The Ultimate Guide to Bullet Points in HTML Email

Example bulleted lists, using an image bullet

Why the table strategy isn’t excellent for accessibility

You have read us say that you really should steer clear of utilizing tables when coding bulleted lists. But why?

You might or might not know that display screen viewers are mounting radically in popularity—275 million men and women are predicted to use them by 2023. Your subscribers may well be employing display screen viewers since they have a disability that requires it, or since they want to listen to what e-mail they have though brushing their tooth in the early morning.

When it will come to your email’s content hierarchy, we advocate for the use of semantic tags as substantially as possible—that is, meaningful and intentional use of


, and so on, versus generic

and tags. But when it arrives to semantic tags, one particular sticking stage for e mail builders is the bulleted or unordered record.

Display audience have problems reading through out e-mail with tables. If a screen reader identifies a desk in your email’s code, it will read out loud as just one. It will actually convey to you about every single and each individual row and column’s placement and articles. This can be a bit considerably for subscribers listening to your e-mail, and it definitely tends to make it hard for them to glean the intended information. Let us glimpse at this bulleted record:

Example of bulleted lists, listing out fruits

Coded with tables, it would audio a very little like this:

That’s… not wonderful, is it? When it comes to bulleted lists, several builders solve the visual situation by coding fake bulleted lists in tables. But if you realized these tables sounded like that, would you keep on to code your lists that way?

Not like tables,


      , and

    1. tags are a great deal simpler for a screen reader to realize. When a display screen reader sees these tags in an email it is reading through out loud, it will go through this to your subscribers:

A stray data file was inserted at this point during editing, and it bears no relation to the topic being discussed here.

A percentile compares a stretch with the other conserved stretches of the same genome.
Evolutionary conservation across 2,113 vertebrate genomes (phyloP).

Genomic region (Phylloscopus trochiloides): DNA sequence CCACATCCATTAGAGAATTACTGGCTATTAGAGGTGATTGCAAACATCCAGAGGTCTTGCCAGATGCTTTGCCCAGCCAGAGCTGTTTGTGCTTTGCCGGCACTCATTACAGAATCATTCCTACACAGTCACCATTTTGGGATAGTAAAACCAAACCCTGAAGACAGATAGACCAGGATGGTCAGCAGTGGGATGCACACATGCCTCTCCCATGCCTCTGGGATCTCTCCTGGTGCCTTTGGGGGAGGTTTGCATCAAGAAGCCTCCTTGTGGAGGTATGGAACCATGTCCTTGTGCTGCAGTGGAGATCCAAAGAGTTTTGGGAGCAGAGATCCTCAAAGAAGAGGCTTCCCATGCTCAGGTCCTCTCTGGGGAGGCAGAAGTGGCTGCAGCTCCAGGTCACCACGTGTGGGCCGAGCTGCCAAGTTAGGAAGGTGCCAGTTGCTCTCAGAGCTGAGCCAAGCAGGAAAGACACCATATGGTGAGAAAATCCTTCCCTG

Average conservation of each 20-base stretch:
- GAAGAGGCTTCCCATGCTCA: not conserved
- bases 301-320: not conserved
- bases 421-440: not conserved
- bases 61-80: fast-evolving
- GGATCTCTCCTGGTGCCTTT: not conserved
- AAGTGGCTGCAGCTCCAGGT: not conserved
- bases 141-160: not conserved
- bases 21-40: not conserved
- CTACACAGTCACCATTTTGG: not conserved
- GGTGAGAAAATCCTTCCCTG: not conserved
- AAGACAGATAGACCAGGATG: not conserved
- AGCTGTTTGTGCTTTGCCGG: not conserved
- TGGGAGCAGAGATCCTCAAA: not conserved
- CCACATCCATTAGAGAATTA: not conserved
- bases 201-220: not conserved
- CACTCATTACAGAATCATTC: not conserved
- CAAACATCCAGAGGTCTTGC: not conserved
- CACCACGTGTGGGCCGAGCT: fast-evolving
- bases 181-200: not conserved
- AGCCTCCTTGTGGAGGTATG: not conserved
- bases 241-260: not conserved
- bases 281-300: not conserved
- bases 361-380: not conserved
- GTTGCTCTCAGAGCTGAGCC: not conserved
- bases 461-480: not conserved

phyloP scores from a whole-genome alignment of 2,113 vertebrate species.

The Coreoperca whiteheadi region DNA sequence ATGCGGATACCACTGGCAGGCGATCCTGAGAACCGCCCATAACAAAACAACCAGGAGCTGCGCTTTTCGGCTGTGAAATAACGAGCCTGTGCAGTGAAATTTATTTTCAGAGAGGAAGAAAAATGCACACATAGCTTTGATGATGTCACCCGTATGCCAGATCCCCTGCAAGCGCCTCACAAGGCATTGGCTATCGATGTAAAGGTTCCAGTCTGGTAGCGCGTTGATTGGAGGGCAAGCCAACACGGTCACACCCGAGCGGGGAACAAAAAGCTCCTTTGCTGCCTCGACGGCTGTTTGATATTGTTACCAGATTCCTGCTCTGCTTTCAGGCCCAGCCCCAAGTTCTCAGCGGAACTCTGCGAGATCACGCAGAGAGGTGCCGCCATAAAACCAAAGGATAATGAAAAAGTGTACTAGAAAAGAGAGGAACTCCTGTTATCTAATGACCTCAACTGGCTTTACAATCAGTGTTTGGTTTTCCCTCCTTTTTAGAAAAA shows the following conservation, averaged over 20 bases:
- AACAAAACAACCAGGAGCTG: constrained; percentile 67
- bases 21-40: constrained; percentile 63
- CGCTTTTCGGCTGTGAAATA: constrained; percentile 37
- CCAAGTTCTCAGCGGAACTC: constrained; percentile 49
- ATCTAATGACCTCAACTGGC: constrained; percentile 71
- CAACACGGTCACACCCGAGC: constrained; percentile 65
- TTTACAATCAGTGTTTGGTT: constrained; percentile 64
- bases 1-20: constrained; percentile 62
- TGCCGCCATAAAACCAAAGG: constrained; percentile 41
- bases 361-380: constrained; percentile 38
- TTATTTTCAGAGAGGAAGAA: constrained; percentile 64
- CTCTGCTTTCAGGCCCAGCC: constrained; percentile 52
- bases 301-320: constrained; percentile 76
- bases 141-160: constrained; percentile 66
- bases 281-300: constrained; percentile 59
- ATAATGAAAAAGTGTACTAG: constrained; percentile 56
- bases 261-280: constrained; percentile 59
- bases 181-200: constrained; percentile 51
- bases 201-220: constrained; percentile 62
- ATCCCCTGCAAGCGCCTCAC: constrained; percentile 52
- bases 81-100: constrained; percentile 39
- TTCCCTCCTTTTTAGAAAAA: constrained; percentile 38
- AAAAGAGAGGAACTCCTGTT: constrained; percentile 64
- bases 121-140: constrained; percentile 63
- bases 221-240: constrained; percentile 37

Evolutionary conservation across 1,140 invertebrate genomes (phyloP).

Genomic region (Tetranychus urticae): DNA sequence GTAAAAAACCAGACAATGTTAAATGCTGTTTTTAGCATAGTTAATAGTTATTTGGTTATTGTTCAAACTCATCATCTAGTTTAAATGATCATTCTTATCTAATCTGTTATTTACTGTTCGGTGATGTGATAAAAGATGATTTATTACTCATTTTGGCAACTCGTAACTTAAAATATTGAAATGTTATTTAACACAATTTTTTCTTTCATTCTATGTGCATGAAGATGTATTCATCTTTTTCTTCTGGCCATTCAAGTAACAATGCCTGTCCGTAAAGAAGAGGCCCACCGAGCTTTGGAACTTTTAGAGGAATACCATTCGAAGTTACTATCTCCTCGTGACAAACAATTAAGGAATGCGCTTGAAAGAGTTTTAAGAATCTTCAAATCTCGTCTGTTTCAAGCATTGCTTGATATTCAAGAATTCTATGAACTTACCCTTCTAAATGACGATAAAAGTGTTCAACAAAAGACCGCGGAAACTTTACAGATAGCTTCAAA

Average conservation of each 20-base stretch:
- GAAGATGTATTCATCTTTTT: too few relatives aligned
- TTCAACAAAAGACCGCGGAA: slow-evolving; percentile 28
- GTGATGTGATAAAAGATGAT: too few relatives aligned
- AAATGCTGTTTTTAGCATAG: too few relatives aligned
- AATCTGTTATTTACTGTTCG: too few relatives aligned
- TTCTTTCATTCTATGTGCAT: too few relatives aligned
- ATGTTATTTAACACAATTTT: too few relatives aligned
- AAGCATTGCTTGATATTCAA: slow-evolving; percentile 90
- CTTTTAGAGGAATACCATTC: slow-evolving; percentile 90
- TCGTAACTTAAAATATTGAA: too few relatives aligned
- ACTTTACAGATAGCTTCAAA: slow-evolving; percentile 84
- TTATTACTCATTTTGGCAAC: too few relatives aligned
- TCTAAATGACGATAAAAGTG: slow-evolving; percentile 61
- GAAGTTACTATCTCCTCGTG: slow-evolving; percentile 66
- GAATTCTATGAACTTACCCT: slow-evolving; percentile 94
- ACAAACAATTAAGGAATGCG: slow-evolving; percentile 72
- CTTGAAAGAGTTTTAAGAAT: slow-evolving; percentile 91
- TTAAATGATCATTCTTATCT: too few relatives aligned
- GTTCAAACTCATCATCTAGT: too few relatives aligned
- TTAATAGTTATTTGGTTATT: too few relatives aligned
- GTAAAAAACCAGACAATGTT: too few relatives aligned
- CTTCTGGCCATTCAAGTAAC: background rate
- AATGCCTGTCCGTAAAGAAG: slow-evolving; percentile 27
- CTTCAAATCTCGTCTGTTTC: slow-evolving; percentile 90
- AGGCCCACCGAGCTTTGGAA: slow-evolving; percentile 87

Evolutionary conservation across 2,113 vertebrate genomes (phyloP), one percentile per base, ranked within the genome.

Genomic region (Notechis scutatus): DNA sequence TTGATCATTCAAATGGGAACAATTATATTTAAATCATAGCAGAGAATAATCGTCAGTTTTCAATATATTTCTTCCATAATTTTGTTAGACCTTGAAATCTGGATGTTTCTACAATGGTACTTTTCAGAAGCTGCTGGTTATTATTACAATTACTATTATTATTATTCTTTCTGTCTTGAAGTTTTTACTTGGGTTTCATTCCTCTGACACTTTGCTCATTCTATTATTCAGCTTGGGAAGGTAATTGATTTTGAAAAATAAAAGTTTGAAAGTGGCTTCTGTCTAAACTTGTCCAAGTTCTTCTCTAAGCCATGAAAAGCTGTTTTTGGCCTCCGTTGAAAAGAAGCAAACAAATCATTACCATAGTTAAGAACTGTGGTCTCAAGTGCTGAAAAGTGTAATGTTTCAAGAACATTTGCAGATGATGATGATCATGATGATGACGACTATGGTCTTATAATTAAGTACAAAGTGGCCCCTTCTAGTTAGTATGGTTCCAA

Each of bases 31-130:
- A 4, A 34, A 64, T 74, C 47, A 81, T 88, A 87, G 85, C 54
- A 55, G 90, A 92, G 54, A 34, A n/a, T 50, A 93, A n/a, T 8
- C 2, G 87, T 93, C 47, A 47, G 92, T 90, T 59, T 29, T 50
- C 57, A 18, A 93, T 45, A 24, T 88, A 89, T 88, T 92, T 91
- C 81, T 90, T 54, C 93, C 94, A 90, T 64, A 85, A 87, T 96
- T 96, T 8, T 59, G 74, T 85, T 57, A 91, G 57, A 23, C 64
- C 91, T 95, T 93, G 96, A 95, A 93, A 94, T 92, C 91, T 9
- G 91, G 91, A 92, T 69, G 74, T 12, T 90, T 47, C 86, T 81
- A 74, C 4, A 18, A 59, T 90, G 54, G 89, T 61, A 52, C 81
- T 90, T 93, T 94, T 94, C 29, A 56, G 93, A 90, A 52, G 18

• To get started a listing, it will tell you how many items there are in the record
      • It will describe the sort of bullet employed to denote just about every list product, from the pursuing:
        • Unordered Lists: “bullet” for variety=”disc”, white bullet” for form=”circle”, “black square” for sort=”square”
        • Ordered Lists: The involved alphanumeric character or Roman numeral (For instance: “a”, “2”, “IV”)
      • To close a listing, it will say “out of checklist

      For instance, here’s an obtainable bulleted record, go through by a display screen reader:

      That appears considerably far better than hearing a total bunch of rows and columns, doesn’t it? It is considerably much easier to have an understanding of articles in lists when it’s read out loud in the same way you would browse the checklist inside of your head, as if you were searching at the email alone.

      Ready to make your lists bulletproof?

      Inspired to make your email’s bulleted checklist available and want to make confident it renders effectively throughout email purchasers and gadgets? Utilizing a instrument like Litmus E-mail Previews will assist you assure your bullets in the email are bulletproof. Furthermore, our new accessibility checks in Litmus Check enable you promptly see regardless of whether your e-mail observe key accessibility ideal practices and get actionable tips on how you can make your e-mail much more inclusive.

      At first printed on July 8, 2019, by Alice Li. Past up-to-date July 12, 2022.

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